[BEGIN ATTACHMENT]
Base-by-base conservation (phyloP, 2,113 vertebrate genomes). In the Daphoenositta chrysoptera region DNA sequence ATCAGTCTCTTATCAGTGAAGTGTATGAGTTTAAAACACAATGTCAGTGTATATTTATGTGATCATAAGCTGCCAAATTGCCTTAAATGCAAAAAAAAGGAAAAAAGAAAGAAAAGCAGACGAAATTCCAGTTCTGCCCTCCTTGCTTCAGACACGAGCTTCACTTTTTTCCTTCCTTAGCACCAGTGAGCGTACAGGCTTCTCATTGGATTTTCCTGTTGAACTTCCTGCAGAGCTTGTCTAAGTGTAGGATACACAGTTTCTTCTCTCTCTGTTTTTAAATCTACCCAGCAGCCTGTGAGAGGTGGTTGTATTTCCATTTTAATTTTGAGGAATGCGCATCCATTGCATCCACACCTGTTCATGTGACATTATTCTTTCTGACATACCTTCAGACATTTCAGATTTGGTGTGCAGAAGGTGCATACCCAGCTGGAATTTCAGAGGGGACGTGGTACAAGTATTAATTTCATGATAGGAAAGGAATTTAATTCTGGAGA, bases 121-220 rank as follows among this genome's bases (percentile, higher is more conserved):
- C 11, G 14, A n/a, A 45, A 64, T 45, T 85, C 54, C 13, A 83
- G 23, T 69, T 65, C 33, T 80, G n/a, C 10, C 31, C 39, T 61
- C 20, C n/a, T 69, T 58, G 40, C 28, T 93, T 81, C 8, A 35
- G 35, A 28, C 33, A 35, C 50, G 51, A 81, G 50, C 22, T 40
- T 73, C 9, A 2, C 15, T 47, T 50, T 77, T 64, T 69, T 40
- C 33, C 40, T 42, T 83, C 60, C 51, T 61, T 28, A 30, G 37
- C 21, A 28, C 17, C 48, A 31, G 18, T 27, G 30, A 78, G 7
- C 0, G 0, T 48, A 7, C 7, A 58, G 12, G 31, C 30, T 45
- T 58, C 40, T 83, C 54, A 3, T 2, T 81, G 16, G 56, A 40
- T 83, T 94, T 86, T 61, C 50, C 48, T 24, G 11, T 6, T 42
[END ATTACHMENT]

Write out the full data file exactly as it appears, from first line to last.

Base-by-base conservation (phyloP, 2,113 vertebrate genomes). In the Daphoenositta chrysoptera region DNA sequence ATCAGTCTCTTATCAGTGAAGTGTATGAGTTTAAAACACAATGTCAGTGTATATTTATGTGATCATAAGCTGCCAAATTGCCTTAAATGCAAAAAAAAGGAAAAAAGAAAGAAAAGCAGACGAAATTCCAGTTCTGCCCTCCTTGCTTCAGACACGAGCTTCACTTTTTTCCTTCCTTAGCACCAGTGAGCGTACAGGCTTCTCATTGGATTTTCCTGTTGAACTTCCTGCAGAGCTTGTCTAAGTGTAGGATACACAGTTTCTTCTCTCTCTGTTTTTAAATCTACCCAGCAGCCTGTGAGAGGTGGTTGTATTTCCATTTTAATTTTGAGGAATGCGCATCCATTGCATCCACACCTGTTCATGTGACATTATTCTTTCTGACATACCTTCAGACATTTCAGATTTGGTGTGCAGAAGGTGCATACCCAGCTGGAATTTCAGAGGGGACGTGGTACAAGTATTAATTTCATGATAGGAAAGGAATTTAATTCTGGAGA, bases 121-220 rank as follows among this genome's bases (percentile, higher is more conserved):
- C 11, G 14, A n/a, A 45, A 64, T 45, T 85, C 54, C 13, A 83
- G 23, T 69, T 65, C 33, T 80, G n/a, C 10, C 31, C 39, T 61
- C 20, C n/a, T 69, T 58, G 40, C 28, T 93, T 81, C 8, A 35
- G 35, A 28, C 33, A 35, C 50, G 51, A 81, G 50, C 22, T 40
- T 73, C 9, A 2, C 15, T 47, T 50, T 77, T 64, T 69, T 40
- C 33, C 40, T 42, T 83, C 60, C 51, T 61, T 28, A 30, G 37
- C 21, A 28, C 17, C 48, A 31, G 18, T 27, G 30, A 78, G 7
- C 0, G 0, T 48, A 7, C 7, A 58, G 12, G 31, C 30, T 45
- T 58, C 40, T 83, C 54, A 3, T 2, T 81, G 16, G 56, A 40
- T 83, T 94, T 86, T 61, C 50, C 48, T 24, G 11, T 6, T 42